Economic and Environmental Effects and Rural Water Use in Darfur Region, Sudan
Issam A.W. Mohamed
Al-Neelain University - Department of Economics
June 24, 2011
The purpose of this paper is to investigate the nature of water use a drought-inflicted region of Darfur. Economic development in Darfur is constrained due to the occurrence of intermittent droughts, desertification and water scarcity. The aim of this research therefore, was to develop an analytical framework for assessing alternative economic development scenarios in the village and to advance policy measures for a sustainable economy without endangering the environment. The paper introduced the problem of paper, outlined the aims and objectives, and discussed the conceptual framework. The problem was analyzed in context of sustainable agriculture and economic development, identified broad strategies toward solving it, and indicated the need for an analytical approach. The case paper was the village of Kutum. Base data on water use and commodity production were generated. An analytical model, a product-by-industry economic-ecological model was developed. It is an environmental extension of the input-output model and useful for determining direct and total direct and indirect input requirements. Because it does not include human responses, an indigenous knowledge systems and technology local initiatives is preferred. The established scenarios were simulated using the model to determine the impacts associated with each development approach. The findings are expected to be applicable not only to the village but to the rest of the region.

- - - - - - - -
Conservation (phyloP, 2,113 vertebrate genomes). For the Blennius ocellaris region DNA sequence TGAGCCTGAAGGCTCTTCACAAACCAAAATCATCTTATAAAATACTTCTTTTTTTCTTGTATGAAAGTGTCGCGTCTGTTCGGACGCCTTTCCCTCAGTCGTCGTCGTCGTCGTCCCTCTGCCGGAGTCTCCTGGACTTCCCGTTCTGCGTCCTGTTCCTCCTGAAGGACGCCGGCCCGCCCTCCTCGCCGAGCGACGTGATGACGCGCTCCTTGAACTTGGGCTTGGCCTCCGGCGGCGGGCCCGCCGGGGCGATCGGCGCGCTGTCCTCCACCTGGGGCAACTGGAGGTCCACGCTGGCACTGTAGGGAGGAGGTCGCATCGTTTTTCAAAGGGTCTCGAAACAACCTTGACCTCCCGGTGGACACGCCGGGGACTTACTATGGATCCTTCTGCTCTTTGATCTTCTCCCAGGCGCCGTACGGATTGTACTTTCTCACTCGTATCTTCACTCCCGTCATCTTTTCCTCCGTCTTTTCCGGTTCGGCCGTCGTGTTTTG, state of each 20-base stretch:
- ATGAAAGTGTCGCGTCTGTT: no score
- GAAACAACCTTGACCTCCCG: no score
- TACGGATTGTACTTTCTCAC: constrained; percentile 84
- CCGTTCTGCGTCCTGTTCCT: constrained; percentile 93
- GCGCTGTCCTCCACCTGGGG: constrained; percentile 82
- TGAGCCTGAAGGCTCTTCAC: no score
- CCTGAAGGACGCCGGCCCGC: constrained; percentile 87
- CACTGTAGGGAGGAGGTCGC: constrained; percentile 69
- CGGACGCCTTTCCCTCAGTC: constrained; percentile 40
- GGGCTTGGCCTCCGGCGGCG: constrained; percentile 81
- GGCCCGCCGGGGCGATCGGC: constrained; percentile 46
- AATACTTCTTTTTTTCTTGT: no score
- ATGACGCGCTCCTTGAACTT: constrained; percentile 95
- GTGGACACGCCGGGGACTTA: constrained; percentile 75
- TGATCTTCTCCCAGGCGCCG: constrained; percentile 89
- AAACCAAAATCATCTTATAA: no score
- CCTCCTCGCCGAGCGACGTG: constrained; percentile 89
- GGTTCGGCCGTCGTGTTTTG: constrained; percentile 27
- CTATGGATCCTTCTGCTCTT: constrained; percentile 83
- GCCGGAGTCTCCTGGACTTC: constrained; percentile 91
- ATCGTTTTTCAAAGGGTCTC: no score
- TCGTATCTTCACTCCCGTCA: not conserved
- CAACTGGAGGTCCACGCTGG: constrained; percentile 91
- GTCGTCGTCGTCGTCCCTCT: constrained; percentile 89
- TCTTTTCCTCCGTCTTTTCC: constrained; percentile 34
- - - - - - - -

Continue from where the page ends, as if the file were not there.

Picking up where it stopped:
Note: Downloadable document is in Arabic.
Number of Pages in PDF File: 22
Keywords: Sudan, Darfur, water scarcity, utility, economic acivities, analysis
JEL Classification: O00, O2, O10, O11, O12, O13, O14, O15, O18, O20, O21, O22working papers series
Date posted: June 24, 2011 ; Last revised: September 5, 2011
© 2013 Social Science Electronic Publishing, Inc. All Rights Reserved.
This page was processed by apollo1 in 0.453 seconds